Here are a few photos from the race.
Lukas Verzbikas 3:56 DH Mile
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Here are a few photos from the race. 
5th sub4 high schooler after Webb?

Like I said. I ran around 5:23 in a time trial a week ago (yes, I know I am slow) and then 5:17 on this course yesterday. It's possible I ran worse than the prior week but 5:47 to 5:57 worse. That's 20 to 30 seconds off what I did in a time trial. Like I said I'd say the hill helped between by to ten seconds, maybe a little more. No way was it 30 to 40 seconds help.

Coach Dunbar wrote:
Great time as a 17 yr old Sophomore in H.S.
Why is he 17 and only a soph? 
p.n. wrote:
I have been letting a lot of stuff slide by in recent years, but this has *got* to stop! The saying is:
"The proof [that is, the *test*] of the pudding is in the eating."
"The proof is in the pudding" is just nonsensical.
What if I'm eating lobster, instead of pudding; how does that prove the pudding? Your saying would have to caveat that the proof of the pudding is in the eating of the pudding, and that's just too much of a mouthful. On the other hand, the proof of the pudding's quality does in fact lie in the pudding itselfin fact, the saying 'the proof is in the pudding' is a direct critique of your less carefully phrased version, because it points out that the proof of the pudding can only be measured by the pudding itself in and of itself. "The proof is in the pudding" is not only not nonsensical, nor is it even sensical, it makes a farce of your supposed highroad critique of its nonsensicality. Let'sUseSomeThought.com, you fools. 
he didn't win the money:
**Only the fastest qualifying time by one amateur runner/each gender will be awarded the bounty proceeds. Proceeds will be forwarded to the racer by registered mail after the race. 
I'm just glad he got in a race before New York, fast miles require "tuneup" races. Not sure if a road mile is optimal for that, but maybe he couldn't find an open track race with good comp.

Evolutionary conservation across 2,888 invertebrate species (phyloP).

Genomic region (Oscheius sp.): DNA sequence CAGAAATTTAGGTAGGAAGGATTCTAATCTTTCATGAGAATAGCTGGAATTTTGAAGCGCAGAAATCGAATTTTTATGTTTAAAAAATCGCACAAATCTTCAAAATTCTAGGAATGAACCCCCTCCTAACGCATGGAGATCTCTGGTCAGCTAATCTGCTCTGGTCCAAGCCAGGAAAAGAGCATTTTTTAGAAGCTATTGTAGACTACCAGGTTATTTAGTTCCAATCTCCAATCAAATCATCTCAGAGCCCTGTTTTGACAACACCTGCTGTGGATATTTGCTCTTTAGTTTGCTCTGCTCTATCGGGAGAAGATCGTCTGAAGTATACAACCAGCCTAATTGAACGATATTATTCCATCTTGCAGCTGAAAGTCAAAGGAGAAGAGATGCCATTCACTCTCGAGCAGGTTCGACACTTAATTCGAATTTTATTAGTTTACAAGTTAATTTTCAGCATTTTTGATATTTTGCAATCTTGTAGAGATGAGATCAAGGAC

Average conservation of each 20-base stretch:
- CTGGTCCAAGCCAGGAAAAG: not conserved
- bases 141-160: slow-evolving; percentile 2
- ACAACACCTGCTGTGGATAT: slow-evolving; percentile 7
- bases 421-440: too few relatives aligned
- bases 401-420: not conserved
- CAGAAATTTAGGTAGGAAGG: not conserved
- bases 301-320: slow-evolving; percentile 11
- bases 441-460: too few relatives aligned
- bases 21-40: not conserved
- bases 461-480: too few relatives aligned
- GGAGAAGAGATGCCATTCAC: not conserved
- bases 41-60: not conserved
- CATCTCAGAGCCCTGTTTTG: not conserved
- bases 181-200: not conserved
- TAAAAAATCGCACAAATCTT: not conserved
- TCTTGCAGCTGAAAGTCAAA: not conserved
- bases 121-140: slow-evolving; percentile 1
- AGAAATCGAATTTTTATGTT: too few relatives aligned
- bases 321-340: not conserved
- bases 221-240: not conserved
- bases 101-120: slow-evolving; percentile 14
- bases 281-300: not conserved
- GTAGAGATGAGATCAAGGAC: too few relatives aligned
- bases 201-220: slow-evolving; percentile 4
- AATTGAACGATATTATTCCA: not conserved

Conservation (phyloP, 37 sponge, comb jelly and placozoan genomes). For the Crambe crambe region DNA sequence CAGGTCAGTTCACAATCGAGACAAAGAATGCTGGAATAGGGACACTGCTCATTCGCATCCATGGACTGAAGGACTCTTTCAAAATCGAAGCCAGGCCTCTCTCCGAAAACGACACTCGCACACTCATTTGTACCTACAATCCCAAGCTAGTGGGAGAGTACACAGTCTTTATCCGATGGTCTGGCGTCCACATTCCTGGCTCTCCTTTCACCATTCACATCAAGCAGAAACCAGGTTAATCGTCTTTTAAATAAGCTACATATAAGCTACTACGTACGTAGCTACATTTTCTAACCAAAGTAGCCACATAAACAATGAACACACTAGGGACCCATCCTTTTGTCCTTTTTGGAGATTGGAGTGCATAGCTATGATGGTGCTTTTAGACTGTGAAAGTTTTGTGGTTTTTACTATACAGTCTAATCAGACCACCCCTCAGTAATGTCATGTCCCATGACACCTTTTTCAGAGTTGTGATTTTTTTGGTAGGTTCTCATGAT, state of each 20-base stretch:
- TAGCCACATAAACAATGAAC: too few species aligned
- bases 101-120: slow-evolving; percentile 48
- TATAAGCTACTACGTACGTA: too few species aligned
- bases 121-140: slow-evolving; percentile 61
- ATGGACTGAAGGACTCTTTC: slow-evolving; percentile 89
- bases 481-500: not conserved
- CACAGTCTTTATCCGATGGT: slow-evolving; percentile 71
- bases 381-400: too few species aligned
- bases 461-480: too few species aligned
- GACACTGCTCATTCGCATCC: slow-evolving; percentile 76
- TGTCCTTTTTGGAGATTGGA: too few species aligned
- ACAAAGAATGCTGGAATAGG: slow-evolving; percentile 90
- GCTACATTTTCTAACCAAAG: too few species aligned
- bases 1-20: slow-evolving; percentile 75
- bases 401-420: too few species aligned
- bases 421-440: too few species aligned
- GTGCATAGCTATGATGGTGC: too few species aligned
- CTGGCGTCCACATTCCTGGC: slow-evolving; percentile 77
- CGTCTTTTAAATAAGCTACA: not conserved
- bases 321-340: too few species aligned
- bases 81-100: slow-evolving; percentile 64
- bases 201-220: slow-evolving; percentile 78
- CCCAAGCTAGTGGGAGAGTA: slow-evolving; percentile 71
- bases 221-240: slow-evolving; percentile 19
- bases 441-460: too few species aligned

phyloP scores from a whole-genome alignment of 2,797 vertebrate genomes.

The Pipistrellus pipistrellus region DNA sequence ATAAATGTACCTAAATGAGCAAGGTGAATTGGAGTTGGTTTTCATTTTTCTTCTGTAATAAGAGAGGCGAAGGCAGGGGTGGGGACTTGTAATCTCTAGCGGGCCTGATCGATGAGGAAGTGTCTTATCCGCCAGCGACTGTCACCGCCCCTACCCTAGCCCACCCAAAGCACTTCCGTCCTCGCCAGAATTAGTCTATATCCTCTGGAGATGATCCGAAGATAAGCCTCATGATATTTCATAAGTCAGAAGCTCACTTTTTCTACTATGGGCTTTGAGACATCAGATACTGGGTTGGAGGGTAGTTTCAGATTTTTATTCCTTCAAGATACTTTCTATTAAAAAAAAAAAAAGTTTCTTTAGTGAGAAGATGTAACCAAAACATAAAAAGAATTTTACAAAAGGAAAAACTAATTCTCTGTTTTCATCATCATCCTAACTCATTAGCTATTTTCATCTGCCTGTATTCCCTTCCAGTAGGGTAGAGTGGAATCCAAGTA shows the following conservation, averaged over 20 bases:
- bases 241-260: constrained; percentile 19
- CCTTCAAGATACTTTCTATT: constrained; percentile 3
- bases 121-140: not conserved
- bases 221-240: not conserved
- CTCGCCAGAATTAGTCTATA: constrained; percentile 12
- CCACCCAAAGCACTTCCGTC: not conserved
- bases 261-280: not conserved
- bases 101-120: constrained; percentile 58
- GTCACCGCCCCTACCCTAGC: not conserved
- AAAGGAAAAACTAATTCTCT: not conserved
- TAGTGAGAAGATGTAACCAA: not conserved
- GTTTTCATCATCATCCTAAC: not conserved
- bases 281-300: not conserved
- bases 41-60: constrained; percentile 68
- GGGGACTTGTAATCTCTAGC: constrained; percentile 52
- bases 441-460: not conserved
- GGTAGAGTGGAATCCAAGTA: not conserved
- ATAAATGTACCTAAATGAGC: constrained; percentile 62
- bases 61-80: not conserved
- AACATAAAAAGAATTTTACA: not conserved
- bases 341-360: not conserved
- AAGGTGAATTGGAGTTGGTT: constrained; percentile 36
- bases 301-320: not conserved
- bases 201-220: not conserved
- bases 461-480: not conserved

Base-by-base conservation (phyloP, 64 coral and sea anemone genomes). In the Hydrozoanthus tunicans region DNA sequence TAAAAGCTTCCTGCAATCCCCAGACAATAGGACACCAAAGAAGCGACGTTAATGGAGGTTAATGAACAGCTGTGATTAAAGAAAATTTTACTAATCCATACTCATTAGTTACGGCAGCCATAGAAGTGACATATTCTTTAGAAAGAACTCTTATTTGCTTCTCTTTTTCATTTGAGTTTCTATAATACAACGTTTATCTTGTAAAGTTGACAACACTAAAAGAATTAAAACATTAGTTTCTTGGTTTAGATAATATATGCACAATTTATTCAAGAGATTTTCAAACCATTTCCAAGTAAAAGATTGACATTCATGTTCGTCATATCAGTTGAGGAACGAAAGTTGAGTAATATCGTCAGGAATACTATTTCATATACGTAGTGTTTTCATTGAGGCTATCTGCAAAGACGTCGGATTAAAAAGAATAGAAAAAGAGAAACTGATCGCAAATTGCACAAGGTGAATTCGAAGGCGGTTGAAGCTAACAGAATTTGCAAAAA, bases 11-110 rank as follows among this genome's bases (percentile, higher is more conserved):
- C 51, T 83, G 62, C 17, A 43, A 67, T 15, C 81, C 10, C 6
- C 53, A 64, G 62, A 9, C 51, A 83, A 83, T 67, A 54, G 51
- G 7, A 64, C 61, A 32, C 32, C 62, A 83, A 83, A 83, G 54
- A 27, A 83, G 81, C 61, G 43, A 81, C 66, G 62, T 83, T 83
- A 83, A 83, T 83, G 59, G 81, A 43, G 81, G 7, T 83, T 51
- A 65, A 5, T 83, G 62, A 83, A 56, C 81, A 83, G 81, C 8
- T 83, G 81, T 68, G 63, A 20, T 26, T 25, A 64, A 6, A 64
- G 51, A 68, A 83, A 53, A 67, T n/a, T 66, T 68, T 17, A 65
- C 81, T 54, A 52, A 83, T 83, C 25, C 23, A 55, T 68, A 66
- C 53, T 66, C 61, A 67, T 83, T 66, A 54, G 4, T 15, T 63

Rebecca Donaghue won the women's in 4:34, which is about what I would expect from her on the track... doesn't seem like a superfast course somehow...

I would contend that the slight downhill course is voided by the fact that he is running on the road and on flats (instead of midd spikes). The track returns more energy on each step.
If this kid takes it from the gun @ adidas GP and goes after it, I foresee all the other kids hanging on and there is a possibility of MULTIPLE sub 4s. Oh boy. 
If its the same Jacob Austin, the guy who got 7th raced at D3 nationals a few days ago. He ran 3:51 in the 1500 this year.

the downhill wasn't that significant. there were also so slight uphills (if i remember correctly)

first one after webb

I would kill for some splits from this race.

it was chip timed and there were clocks up every quarter mile but no matts for the chip to get everyone's time at each split. that would have been cool though. still possible someone got them. I do know they were at 1:57 at the half which was before any downhill and had a slight uphill in it

I know we have a few smart people reading these boards. Given a series of elevation points on a course, it seems like it should be possible to compare the energy requirements to run a race as compared to a completely flat race.
I've been out of school for too long to remember the physics for figuring this out, but I was thinking of some type of integration or rough approximation based on an elevation curve.
You could even break it down by mile & pace saying mile 1 is 4% slower than a flat mile, so a 5:14 mile would equivalent to a flat 5:00 mile. Similarly, a net downhill mile might be 2% faster, so a 4:53 would be equivalent to a 5:00 mile.
The reason I think integration might be required is because elevation is not a straight line. There are ups & downs in each mile that need to be accounted for.
If someone can outline an algorithm for this, I might be willing to work up a website that would take elevation data from mapmyrun.com or similar.
The first cut would be a simple approximation based on terrain, but later maybe energy equations (work, energy, power?) could be used to refine the algorithms. 
if it helps the course's website has a map of the course using google maps that shows the elevation. would that help?

This downhill mile is just like LV's workout a couple of weeks ago in that they clearly indicates he is in no less than 4:07 shape right now. Btw, someone at the race said LV hit the halfway mark under 2 minutes and that the halfway is 'net' flat.

This was incredible  But weird!

If you look at the photos of the race and see him there at the finish, that hill behind him looks pretty damn big to me! This is a tremendous confidence booster for him, but how real is it? He will get his "honest chance" to prove it coming up very soon!

He started school a year late so he should be a junior (he very forthcoming with this and knows he older than most sophomores). I think he's going to graduate a year early as well. So, his junior year will really be his senior year.
4runner wrote:
Coach Dunbar wrote:
Great time as a 17 yr old Sophomore in H.S.
Why is he 17 and only a soph?